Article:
Rhino Sanctuary Wins Ecotourism ‘Oscar’

AMHRB90 Black rhinosAs awards time comes around once again and gongs are given out to the great and good we felt it was timely to celebrate the success of Ol Pejeta, an impressive Kenyan rhino sanctuary we visited late last year, which has just been handed the well-earned title of ‘Private Conservancy of the Year’.

Ol Pejeta’s entry in the country’s annual Eco Warrior awards, which set out to showcase exceptional achievements in responsible tourism and sustainability, was based on its innovative conservation concept of integrating livestock ranching with the wildlife on the conservancy. This system maximises land productivity so the conservancy can plough profits back into the various community projects it supports.

AMHRB92  Black rhinsoOl Pejeta lies at the heart of the country, in Laikipia, a region renowned for rhino conservation. Due to its unique location the conservancy is said to support higher densities of plains game and predators than most other Kenyan reserves.

We discussed the story of Ol Pejeta’s success with Samuel Mutisya, the conservancy’s wildlife administrator. We’d just returned from a dawn walk tracking some of the conservancy’s black rhinos with two of their expert rangers. We’d encountered a beautiful mother and her calf feeding among the whistling acacia and been lucky enough to watch them for some time from a safe distance. We’d also been taken to see the conservancy’s attractive Boran cattle, key players in the reserve’s story, being rounded up and sprayed.

AC84 Boran cattleSamuel explained that historically Ol Pejeta functioned purely and simply as a cattle ranch – wildlife was deemed secondary to the cattle ranching activities. But in the 1970s and 80s insecurity in the north of the country led to the movement of wildlife south. Increased numbers of elephants made ranching less and less profitable. More predators meant cattle had to be put in predator-proof bomas at night, reducing opportunities for 24 hour grazing.

So the management turned their attention to setting up a game reserve and fenced off the eastern bit of the conservancy. In the ’80s and early ’90s rhino poaching had sky-rocketed (rhino numbers in Kenya dropped from about 20,000 in the early ’60s to about 400 in the ’90s) and the government began to look to protect them more intensively in sanctuaries. It was then that the Kenya Wildlife Service put the first founder population of black rhinos on Ol Pejeta. The reserve was to become a pioneer in rhino conservation in the country.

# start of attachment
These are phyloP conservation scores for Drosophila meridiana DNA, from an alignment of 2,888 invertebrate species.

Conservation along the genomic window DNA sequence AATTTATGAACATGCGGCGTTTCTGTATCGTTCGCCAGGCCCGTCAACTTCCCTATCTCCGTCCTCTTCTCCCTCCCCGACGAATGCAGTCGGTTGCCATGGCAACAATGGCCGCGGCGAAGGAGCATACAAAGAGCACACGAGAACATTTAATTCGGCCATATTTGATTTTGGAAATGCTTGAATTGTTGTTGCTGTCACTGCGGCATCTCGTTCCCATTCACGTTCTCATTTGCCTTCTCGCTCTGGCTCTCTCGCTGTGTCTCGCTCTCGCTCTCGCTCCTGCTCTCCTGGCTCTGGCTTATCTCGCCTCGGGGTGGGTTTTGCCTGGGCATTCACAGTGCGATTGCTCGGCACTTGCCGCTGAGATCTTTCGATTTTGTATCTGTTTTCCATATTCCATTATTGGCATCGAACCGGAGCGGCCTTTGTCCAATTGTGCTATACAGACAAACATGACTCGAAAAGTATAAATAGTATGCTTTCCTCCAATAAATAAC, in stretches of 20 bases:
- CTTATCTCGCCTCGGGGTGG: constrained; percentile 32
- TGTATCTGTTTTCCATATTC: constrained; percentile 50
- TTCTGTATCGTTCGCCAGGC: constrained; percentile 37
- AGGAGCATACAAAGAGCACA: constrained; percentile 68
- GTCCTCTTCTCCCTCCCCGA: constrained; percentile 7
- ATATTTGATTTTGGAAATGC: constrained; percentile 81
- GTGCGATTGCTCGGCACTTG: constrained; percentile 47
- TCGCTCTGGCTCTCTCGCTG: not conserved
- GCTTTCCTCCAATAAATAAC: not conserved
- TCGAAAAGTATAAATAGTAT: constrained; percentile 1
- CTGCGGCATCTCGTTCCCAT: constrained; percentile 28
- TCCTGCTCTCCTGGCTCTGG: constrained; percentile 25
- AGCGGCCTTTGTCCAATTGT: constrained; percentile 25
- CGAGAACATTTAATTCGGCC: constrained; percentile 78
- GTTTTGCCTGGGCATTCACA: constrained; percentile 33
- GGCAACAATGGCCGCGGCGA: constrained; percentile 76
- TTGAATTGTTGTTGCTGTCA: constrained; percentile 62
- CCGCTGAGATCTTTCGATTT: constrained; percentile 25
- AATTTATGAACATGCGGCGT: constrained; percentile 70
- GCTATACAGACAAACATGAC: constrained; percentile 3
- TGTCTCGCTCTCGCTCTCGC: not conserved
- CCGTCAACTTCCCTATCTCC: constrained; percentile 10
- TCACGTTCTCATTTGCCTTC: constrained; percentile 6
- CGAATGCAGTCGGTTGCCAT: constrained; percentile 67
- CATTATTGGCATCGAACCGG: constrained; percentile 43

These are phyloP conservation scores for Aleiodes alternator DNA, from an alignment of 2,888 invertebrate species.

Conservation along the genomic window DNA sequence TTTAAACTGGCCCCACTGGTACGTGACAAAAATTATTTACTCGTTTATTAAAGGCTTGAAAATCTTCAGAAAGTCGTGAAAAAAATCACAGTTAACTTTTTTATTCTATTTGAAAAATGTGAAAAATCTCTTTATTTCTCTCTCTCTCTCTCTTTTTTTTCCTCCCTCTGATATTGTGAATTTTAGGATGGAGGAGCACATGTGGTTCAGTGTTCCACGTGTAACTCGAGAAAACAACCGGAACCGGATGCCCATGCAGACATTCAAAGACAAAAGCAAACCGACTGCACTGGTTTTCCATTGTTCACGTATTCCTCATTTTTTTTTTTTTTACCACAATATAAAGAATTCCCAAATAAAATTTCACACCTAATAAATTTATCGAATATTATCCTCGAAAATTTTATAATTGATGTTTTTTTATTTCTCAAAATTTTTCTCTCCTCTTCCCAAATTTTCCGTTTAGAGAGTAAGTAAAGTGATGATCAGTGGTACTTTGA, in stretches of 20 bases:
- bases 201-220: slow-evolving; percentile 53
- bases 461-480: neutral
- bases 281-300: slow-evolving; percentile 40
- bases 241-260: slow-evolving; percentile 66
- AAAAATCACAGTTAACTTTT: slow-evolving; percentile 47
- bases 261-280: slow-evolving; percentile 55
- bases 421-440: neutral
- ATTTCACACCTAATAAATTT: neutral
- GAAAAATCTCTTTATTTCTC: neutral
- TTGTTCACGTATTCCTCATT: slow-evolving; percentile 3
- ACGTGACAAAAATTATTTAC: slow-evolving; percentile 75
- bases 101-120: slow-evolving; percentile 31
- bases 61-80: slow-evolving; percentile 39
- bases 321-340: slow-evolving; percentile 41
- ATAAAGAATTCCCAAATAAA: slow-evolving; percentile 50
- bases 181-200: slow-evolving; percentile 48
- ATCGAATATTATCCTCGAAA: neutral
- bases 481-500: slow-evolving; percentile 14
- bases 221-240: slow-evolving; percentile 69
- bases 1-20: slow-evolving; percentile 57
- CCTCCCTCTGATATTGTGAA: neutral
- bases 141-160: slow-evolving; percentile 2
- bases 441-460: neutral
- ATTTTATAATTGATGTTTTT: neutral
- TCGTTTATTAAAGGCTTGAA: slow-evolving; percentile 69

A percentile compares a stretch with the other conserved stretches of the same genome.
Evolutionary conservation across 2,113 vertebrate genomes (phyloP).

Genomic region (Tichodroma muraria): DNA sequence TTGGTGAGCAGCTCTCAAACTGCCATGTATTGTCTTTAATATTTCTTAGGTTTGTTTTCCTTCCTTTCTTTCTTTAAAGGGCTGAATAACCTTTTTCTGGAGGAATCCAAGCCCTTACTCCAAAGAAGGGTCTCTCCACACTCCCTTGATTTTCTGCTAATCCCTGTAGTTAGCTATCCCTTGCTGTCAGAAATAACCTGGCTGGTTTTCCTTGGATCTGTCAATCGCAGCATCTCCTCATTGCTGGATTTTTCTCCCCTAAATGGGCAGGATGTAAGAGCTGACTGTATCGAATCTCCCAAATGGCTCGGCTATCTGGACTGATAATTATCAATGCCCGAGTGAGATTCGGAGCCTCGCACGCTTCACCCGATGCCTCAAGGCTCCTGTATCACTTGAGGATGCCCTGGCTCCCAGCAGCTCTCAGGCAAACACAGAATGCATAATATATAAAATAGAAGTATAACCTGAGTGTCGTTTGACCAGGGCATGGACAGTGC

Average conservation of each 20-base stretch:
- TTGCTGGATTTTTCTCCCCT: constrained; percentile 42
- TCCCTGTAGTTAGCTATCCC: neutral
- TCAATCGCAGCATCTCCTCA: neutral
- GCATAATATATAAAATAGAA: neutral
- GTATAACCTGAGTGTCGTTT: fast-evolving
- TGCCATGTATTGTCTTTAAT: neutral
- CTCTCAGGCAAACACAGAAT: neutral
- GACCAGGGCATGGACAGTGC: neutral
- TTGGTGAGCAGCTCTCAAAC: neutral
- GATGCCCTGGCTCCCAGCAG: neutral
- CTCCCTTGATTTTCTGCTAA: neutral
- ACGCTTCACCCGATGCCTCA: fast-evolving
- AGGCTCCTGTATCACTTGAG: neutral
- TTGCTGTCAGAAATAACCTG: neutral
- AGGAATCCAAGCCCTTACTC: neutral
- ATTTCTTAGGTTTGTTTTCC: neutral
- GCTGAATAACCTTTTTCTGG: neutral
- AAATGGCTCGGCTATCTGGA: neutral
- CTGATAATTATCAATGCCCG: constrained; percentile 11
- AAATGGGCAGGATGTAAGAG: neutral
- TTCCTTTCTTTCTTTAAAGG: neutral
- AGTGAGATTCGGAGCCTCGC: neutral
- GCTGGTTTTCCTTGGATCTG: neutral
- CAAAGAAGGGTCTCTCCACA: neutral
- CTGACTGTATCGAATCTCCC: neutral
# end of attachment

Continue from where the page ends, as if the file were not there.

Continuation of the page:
AC86 Cattle herder, Ol PejetaIn 2004 ownership of the conservancy was handed to Flora and Fauna International and, with the rhino population more than doubled, the management approach switched emphasis to conservation. The area for wildlife was increased. ‘We could now have at least 120 black rhinos comfortably and we had about 46 then. So we felt it wise to stock the area with new rhinos, relieving other areas which had reached capacity and strengthening the gene pool,’ Samuel told us. ‘From 2007 we also adopted a new management approach which meant that wildlife and cattle were integrated, rather than having the two separately’.

‘That has proved a much better model because you make more money per unit of land, and so maximise resources. You can use cattle to shape habitats, as a tool to manage the land. In most cases, at night because you have predators, you use a predator-proof boma. These bomas become deposits of dung, which means you can enrich land by moving them around. You can rehabilitate areas which are eroded by placing the bomas there. The bomas are mobile, you can move them every two weeks, or perhaps every week if it’s raining. You can use them to graze down moribund grass, which otherwise you would burn,’ he explained.

AC82 Boran cattle, Ol Pejeta‘Ol Pejeta has an increasing population of almost all of its wildlife – unlike elsewhere -and the amount of money we make at the moment, compared to prior to 2004 has increased by more than $3 per acre.’

 He went on to explain that if tourism levels drop, as they did in Kenya after the 2008 elections, the conservancy could be sustained by its cattle and wheat production: ‘It’s risk management. It helps us get through thin times. The two complement each other, rather than being mutually exclusive’.

Ol Pejeta operates a successful, intensive monitoring system of all its rhinos, which are highly protected. We’re going to look at this in more detail here in a further post. In the meantime the fact that this award-winning conservancy now has a nine per cent annual growth rate in its rhino population, compared to the government’s six per cent national strategy target, is living proof of its conservation success.

If you want to find out more, visit the conservancy’s website at www.olpejetaconservancy.org

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  1. Remembering Rhinos - Saving rhinos, one photograph at a time: Sustainability Story of the Week - Eco Companion Blog - January 24, 2017

    […] black rhino numbers in Kenya dropped from about 20,000 in the 1960s to about 400 in the 1990s, the government looked for ways to stop the slaughter. It turned to wildlife sanctuaries where wildlife can be monitored and protected whilst roaming […]

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